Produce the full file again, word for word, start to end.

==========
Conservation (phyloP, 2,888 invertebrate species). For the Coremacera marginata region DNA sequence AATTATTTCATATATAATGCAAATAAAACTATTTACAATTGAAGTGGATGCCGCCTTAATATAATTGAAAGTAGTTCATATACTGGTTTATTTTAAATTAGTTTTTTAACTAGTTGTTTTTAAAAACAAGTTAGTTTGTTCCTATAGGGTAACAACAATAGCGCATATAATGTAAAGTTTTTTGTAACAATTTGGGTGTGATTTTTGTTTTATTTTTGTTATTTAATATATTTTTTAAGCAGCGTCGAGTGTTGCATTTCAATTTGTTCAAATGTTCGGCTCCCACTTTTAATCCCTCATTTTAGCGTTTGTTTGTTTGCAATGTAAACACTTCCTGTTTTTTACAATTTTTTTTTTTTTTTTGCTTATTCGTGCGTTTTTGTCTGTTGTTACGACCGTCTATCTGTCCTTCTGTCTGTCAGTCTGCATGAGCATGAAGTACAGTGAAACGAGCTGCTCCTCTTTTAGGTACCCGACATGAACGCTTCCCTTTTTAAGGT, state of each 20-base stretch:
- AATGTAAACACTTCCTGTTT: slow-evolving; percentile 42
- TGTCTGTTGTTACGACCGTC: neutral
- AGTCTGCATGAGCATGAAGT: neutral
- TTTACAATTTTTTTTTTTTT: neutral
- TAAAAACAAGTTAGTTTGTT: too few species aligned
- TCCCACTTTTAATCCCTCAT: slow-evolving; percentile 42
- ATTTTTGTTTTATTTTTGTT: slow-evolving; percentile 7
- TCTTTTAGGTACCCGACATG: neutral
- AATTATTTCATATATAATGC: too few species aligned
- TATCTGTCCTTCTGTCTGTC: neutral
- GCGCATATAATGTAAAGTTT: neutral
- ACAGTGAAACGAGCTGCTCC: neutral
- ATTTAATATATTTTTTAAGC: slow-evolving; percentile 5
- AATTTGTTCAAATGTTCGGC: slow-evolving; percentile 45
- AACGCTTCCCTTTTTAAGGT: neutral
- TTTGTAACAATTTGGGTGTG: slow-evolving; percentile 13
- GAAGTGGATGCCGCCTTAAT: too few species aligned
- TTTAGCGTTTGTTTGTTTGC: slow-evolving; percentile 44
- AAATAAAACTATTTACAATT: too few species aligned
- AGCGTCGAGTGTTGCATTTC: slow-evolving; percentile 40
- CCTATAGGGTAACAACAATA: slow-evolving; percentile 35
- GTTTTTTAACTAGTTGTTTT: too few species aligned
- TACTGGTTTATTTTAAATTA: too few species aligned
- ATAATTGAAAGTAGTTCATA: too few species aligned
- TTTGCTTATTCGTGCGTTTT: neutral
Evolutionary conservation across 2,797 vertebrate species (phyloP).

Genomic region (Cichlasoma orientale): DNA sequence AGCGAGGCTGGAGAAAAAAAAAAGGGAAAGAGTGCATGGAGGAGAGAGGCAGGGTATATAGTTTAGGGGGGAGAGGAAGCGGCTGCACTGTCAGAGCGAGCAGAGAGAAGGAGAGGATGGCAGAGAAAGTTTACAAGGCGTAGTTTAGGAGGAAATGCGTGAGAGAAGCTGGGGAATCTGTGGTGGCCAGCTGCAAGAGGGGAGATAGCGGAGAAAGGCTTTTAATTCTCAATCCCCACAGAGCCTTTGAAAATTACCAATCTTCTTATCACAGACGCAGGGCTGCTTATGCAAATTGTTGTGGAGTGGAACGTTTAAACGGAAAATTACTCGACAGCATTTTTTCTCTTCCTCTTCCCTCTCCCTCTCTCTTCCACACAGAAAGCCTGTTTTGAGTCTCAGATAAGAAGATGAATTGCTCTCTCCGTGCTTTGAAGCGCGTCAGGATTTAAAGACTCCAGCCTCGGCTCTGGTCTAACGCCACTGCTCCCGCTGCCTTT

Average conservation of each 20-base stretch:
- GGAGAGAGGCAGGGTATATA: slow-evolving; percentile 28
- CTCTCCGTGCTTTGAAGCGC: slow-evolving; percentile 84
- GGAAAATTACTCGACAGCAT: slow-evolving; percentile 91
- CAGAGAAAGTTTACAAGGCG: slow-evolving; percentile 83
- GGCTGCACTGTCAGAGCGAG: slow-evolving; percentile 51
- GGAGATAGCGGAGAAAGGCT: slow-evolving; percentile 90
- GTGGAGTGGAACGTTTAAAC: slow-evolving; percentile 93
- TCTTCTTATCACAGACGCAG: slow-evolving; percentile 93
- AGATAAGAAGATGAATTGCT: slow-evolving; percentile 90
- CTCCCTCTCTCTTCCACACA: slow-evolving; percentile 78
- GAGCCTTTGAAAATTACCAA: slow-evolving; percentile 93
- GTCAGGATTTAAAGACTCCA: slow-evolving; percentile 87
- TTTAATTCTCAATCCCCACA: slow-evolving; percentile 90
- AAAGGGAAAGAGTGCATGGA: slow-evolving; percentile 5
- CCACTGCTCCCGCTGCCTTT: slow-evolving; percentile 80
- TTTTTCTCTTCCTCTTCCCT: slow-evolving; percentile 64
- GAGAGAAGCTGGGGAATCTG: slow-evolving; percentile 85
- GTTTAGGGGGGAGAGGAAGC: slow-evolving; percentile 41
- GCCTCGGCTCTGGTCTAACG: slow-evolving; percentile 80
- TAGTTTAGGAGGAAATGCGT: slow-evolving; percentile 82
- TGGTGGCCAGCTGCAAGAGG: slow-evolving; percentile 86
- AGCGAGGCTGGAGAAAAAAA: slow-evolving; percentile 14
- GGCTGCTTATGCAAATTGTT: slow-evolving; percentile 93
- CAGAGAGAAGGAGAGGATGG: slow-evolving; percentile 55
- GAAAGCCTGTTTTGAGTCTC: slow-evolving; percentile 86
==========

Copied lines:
Conservation (phyloP, 2,888 invertebrate species). For the Coremacera marginata region DNA sequence AATTATTTCATATATAATGCAAATAAAACTATTTACAATTGAAGTGGATGCCGCCTTAATATAATTGAAAGTAGTTCATATACTGGTTTATTTTAAATTAGTTTTTTAACTAGTTGTTTTTAAAAACAAGTTAGTTTGTTCCTATAGGGTAACAACAATAGCGCATATAATGTAAAGTTTTTTGTAACAATTTGGGTGTGATTTTTGTTTTATTTTTGTTATTTAATATATTTTTTAAGCAGCGTCGAGTGTTGCATTTCAATTTGTTCAAATGTTCGGCTCCCACTTTTAATCCCTCATTTTAGCGTTTGTTTGTTTGCAATGTAAACACTTCCTGTTTTTTACAATTTTTTTTTTTTTTTTGCTTATTCGTGCGTTTTTGTCTGTTGTTACGACCGTCTATCTGTCCTTCTGTCTGTCAGTCTGCATGAGCATGAAGTACAGTGAAACGAGCTGCTCCTCTTTTAGGTACCCGACATGAACGCTTCCCTTTTTAAGGT, state of each 20-base stretch:
- AATGTAAACACTTCCTGTTT: slow-evolving; percentile 42
- TGTCTGTTGTTACGACCGTC: neutral
- AGTCTGCATGAGCATGAAGT: neutral
- TTTACAATTTTTTTTTTTTT: neutral
- TAAAAACAAGTTAGTTTGTT: too few species aligned
- TCCCACTTTTAATCCCTCAT: slow-evolving; percentile 42
- ATTTTTGTTTTATTTTTGTT: slow-evolving; percentile 7
- TCTTTTAGGTACCCGACATG: neutral
- AATTATTTCATATATAATGC: too few species aligned
- TATCTGTCCTTCTGTCTGTC: neutral
- GCGCATATAATGTAAAGTTT: neutral
- ACAGTGAAACGAGCTGCTCC: neutral
- ATTTAATATATTTTTTAAGC: slow-evolving; percentile 5
- AATTTGTTCAAATGTTCGGC: slow-evolving; percentile 45
- AACGCTTCCCTTTTTAAGGT: neutral
- TTTGTAACAATTTGGGTGTG: slow-evolving; percentile 13
- GAAGTGGATGCCGCCTTAAT: too few species aligned
- TTTAGCGTTTGTTTGTTTGC: slow-evolving; percentile 44
- AAATAAAACTATTTACAATT: too few species aligned
- AGCGTCGAGTGTTGCATTTC: slow-evolving; percentile 40
- CCTATAGGGTAACAACAATA: slow-evolving; percentile 35
- GTTTTTTAACTAGTTGTTTT: too few species aligned
- TACTGGTTTATTTTAAATTA: too few species aligned
- ATAATTGAAAGTAGTTCATA: too few species aligned
- TTTGCTTATTCGTGCGTTTT: neutral
Evolutionary conservation across 2,797 vertebrate species (phyloP).

Genomic region (Cichlasoma orientale): DNA sequence AGCGAGGCTGGAGAAAAAAAAAAGGGAAAGAGTGCATGGAGGAGAGAGGCAGGGTATATAGTTTAGGGGGGAGAGGAAGCGGCTGCACTGTCAGAGCGAGCAGAGAGAAGGAGAGGATGGCAGAGAAAGTTTACAAGGCGTAGTTTAGGAGGAAATGCGTGAGAGAAGCTGGGGAATCTGTGGTGGCCAGCTGCAAGAGGGGAGATAGCGGAGAAAGGCTTTTAATTCTCAATCCCCACAGAGCCTTTGAAAATTACCAATCTTCTTATCACAGACGCAGGGCTGCTTATGCAAATTGTTGTGGAGTGGAACGTTTAAACGGAAAATTACTCGACAGCATTTTTTCTCTTCCTCTTCCCTCTCCCTCTCTCTTCCACACAGAAAGCCTGTTTTGAGTCTCAGATAAGAAGATGAATTGCTCTCTCCGTGCTTTGAAGCGCGTCAGGATTTAAAGACTCCAGCCTCGGCTCTGGTCTAACGCCACTGCTCCCGCTGCCTTT

Average conservation of each 20-base stretch:
- GGAGAGAGGCAGGGTATATA: slow-evolving; percentile 28
- CTCTCCGTGCTTTGAAGCGC: slow-evolving; percentile 84
- GGAAAATTACTCGACAGCAT: slow-evolving; percentile 91
- CAGAGAAAGTTTACAAGGCG: slow-evolving; percentile 83
- GGCTGCACTGTCAGAGCGAG: slow-evolving; percentile 51
- GGAGATAGCGGAGAAAGGCT: slow-evolving; percentile 90
- GTGGAGTGGAACGTTTAAAC: slow-evolving; percentile 93
- TCTTCTTATCACAGACGCAG: slow-evolving; percentile 93
- AGATAAGAAGATGAATTGCT: slow-evolving; percentile 90
- CTCCCTCTCTCTTCCACACA: slow-evolving; percentile 78
- GAGCCTTTGAAAATTACCAA: slow-evolving; percentile 93
- GTCAGGATTTAAAGACTCCA: slow-evolving; percentile 87
- TTTAATTCTCAATCCCCACA: slow-evolving; percentile 90
- AAAGGGAAAGAGTGCATGGA: slow-evolving; percentile 5
- CCACTGCTCCCGCTGCCTTT: slow-evolving; percentile 80
- TTTTTCTCTTCCTCTTCCCT: slow-evolving; percentile 64
- GAGAGAAGCTGGGGAATCTG: slow-evolving; percentile 85
- GTTTAGGGGGGAGAGGAAGC: slow-evolving; percentile 41
- GCCTCGGCTCTGGTCTAACG: slow-evolving; percentile 80
- TAGTTTAGGAGGAAATGCGT: slow-evolving; percentile 82
- TGGTGGCCAGCTGCAAGAGG: slow-evolving; percentile 86
- AGCGAGGCTGGAGAAAAAAA: slow-evolving; percentile 14
- GGCTGCTTATGCAAATTGTT: slow-evolving; percentile 93
- CAGAGAGAAGGAGAGGATGG: slow-evolving; percentile 55
- GAAAGCCTGTTTTGAGTCTC: slow-evolving; percentile 86